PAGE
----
MATHEMATICAL FICTION:

a list compiled by Alex Kasman (College of Charleston)

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X+Y (A Brilliant Young Mind) (2014)
Morgan Matthews (Director) / James Graham (Writer)
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An autistic teenager learns to deal with the death of his father and his first romance as he represents Britain in the International Mathematical Olympiad.

This film is very loosely based on the story of Daniel Lightwing who won a silver medal in the IMO and married a Chinese competitor he met there, but as it is often described as being "based on a true story" I think people watching it will mistakenly assume that the portrayal is much more accurate than it really is. If you watch this movie, and I do recommend it as the writing, acting and direction are all excellent, please keep in mind that it is really a work of fiction.

Thanks to Allan Goldberg for bringing it to my attention.

Contributed by CJ

As someone experiencing autism and also participates avidly in math contests, it hits close to home. The depiction of math camp is stunningly close to real life; perhaps sans the cutthroat competition, though those kind of people do exist. To be honest it was quite painful to watch because it was too relatable, but in a good way. The only thing off was the ending, which I felt was quite saccharine and cloying. Still a great movie.

Contributed by Laura

The acting and production of this movie are excellent. I wish the writers had stayed closer to the true story, however, instead of perpetuating the usual tiresome (and false) stereotypes regarding mathematical ability. In particular, the boy's mother is portrayed as a complete dunce with regard to math, unsure whether the number 48 is prime or not without referring to a card she carries. In reality, Daniel Lightfoot's mother was a math and science teacher. Even more inexplicably, the character of his long time math tutor that helps him compete for a spot on the British Mathematical Olympiad team is changed from a woman, Miggy Biller in real life, to a man with Multiple sclerosis so that he limps (message- to be a brilliant mathematician you have to be an awkward male). I would like for once see a story about a brilliant mathematician who is a sane, typically adjusted person, male or female. There were a couple supporting characters in the film that fit that description. What about their stories?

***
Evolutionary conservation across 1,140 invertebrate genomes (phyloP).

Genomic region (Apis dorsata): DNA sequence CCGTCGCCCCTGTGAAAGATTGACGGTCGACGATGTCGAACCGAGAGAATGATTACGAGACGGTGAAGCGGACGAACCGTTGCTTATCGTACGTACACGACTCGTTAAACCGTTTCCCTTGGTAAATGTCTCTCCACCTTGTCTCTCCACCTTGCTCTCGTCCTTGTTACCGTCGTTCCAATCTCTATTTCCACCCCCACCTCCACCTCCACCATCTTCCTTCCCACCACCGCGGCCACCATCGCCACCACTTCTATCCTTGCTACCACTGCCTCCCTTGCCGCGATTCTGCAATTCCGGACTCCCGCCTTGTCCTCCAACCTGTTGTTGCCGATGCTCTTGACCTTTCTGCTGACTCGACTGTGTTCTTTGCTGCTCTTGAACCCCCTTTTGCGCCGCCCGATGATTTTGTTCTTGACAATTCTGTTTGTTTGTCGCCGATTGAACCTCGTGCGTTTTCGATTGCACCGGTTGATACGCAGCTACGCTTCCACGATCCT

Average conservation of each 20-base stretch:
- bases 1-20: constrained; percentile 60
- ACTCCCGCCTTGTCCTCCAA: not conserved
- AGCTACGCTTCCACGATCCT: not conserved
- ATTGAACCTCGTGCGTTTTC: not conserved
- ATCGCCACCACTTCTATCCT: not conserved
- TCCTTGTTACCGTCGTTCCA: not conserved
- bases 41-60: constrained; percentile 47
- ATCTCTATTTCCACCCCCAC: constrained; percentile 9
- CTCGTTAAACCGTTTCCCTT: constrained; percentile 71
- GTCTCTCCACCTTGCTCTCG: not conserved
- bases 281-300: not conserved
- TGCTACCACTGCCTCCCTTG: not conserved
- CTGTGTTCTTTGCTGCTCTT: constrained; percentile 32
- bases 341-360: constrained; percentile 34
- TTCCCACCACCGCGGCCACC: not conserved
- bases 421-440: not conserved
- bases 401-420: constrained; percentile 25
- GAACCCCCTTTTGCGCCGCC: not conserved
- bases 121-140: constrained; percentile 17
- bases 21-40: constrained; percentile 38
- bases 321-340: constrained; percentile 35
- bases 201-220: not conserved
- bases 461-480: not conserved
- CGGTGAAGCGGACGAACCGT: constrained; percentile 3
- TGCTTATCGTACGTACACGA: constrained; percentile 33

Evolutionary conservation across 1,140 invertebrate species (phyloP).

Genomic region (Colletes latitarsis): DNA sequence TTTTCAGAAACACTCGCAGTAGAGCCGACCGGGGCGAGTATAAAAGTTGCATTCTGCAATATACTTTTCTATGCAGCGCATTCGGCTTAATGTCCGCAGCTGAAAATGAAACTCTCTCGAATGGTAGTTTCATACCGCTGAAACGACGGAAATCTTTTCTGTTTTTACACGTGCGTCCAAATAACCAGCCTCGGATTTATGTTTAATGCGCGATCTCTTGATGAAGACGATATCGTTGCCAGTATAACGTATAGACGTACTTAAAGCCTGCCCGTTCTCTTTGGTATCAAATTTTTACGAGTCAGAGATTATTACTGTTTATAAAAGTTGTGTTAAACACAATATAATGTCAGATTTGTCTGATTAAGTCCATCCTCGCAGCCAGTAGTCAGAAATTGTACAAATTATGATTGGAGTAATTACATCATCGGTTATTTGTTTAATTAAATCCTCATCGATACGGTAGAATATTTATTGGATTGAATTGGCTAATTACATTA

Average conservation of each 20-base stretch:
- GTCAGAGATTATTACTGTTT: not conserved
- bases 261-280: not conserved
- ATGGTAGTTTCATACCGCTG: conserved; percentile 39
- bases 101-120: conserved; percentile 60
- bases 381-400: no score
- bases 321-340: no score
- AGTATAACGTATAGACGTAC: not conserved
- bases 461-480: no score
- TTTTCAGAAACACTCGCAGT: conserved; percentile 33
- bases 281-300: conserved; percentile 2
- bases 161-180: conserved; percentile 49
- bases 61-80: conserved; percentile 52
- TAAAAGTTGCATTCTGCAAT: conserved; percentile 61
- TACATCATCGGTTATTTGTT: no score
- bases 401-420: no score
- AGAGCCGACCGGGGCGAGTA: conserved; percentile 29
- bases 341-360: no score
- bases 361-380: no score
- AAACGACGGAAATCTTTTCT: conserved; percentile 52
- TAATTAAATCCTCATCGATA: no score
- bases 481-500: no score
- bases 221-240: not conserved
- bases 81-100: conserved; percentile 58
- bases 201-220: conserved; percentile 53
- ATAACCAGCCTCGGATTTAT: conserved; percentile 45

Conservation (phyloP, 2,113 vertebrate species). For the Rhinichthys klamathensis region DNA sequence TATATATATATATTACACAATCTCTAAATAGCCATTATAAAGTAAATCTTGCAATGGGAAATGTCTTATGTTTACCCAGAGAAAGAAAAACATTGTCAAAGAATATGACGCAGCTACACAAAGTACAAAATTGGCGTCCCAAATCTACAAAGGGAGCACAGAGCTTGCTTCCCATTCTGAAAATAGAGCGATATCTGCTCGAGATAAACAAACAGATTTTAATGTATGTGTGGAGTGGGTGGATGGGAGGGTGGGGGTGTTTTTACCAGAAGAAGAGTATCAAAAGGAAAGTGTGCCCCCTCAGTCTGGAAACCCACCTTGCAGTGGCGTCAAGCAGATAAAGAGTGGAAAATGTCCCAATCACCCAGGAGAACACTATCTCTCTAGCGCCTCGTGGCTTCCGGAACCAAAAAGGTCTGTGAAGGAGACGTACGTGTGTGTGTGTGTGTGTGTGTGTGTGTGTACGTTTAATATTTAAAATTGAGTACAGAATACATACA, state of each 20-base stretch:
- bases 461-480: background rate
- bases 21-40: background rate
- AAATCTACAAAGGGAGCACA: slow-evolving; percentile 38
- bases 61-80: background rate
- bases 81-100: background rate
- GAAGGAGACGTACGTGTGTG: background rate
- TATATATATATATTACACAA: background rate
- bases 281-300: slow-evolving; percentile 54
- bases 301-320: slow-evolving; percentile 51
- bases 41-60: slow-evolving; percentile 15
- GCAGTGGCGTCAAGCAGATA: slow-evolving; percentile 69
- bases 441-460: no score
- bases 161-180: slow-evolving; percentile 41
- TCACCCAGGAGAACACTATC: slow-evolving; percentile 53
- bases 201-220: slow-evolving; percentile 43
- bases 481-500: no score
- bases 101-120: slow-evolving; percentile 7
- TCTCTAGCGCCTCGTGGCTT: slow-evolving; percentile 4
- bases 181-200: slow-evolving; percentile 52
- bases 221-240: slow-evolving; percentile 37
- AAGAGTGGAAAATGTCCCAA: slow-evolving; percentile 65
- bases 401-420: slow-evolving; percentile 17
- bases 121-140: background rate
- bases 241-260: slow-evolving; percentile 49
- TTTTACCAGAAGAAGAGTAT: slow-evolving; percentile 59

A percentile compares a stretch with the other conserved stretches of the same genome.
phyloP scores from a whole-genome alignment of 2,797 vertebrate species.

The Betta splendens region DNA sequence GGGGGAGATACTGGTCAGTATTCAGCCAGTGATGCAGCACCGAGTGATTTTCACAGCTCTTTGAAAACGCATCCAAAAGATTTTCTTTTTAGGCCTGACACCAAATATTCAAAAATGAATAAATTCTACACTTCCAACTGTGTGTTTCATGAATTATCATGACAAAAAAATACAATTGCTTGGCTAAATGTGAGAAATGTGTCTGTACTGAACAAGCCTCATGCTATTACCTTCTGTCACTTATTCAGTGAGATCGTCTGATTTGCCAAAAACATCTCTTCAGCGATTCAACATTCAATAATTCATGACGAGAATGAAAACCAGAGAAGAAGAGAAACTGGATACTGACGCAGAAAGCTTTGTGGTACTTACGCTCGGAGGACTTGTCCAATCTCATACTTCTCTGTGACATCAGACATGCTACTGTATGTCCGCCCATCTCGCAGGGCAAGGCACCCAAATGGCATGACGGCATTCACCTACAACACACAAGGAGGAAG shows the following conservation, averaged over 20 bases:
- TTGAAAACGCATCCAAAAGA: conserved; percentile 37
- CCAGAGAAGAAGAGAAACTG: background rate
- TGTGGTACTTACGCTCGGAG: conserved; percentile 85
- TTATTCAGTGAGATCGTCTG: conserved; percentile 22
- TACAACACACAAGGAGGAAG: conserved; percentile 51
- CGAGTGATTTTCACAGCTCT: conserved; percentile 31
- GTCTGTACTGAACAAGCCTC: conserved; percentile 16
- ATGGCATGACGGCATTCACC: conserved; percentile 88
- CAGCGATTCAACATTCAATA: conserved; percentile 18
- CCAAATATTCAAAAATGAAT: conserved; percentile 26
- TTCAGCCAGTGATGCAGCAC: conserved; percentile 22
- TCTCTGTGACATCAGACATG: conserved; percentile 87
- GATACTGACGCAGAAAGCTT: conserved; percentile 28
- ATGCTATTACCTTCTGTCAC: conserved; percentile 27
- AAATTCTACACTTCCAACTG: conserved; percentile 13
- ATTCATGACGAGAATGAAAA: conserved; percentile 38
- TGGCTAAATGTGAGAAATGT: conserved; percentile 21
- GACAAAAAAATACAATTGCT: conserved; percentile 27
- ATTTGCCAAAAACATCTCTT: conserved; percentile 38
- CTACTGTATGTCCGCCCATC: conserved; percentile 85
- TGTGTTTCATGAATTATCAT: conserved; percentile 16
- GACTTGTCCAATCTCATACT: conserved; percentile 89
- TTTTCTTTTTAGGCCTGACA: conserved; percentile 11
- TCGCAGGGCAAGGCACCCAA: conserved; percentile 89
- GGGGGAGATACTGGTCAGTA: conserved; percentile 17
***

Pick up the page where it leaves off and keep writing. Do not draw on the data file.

More information about this work can be found at www.imdb.com.
(Note: This is just one work of mathematical fiction from the list. To see the entire list or to see more works of mathematical fiction, return to the Homepage.)

Works Similar to X+Y (A Brilliant Young Mind)
According to my `secret formula', the following works of mathematical fiction are similar to this one:
  1. Question 3 by Martin Sandahl (Director and Writer)
  2. A Desirable Middle by Susan Sechrist
  3. My Heart Belongs to Bertie by Helen DeWitt
  4. Gifted by Marc Webb (director) / Tom Flynn (writer)
  5. The Countable by Ken Liu
  6. The Trachtenberg Speed System by Buzz Mauro
  7. The Woman Who Shook the World-Tree by Michael Swanwick
  8. The Mathematics of Friedrich Gauss by D.W. Wilson
  9. The Clueless Girl's Guide to Being a Genius by Janice Repka
  10. The Invention of Ana [Forestillinger om Ana Ivan] by Mikkel Rosengaard
Ratings for X+Y (A Brilliant Young Mind):
RatingsHave you seen/read this work of mathematical fiction? Then click here to enter your own votes on its mathematical content and literary quality or send me comments to post on this Webpage.
Mathematical Content:
3/5 (3 votes)
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Literary Quality:
3.67/5 (3 votes)
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Categories:
Genre
MotifProdigies, Autism, Romance, Math Education,
Topic
MediumFilms,

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(Maintained by Alex Kasman, College of Charleston)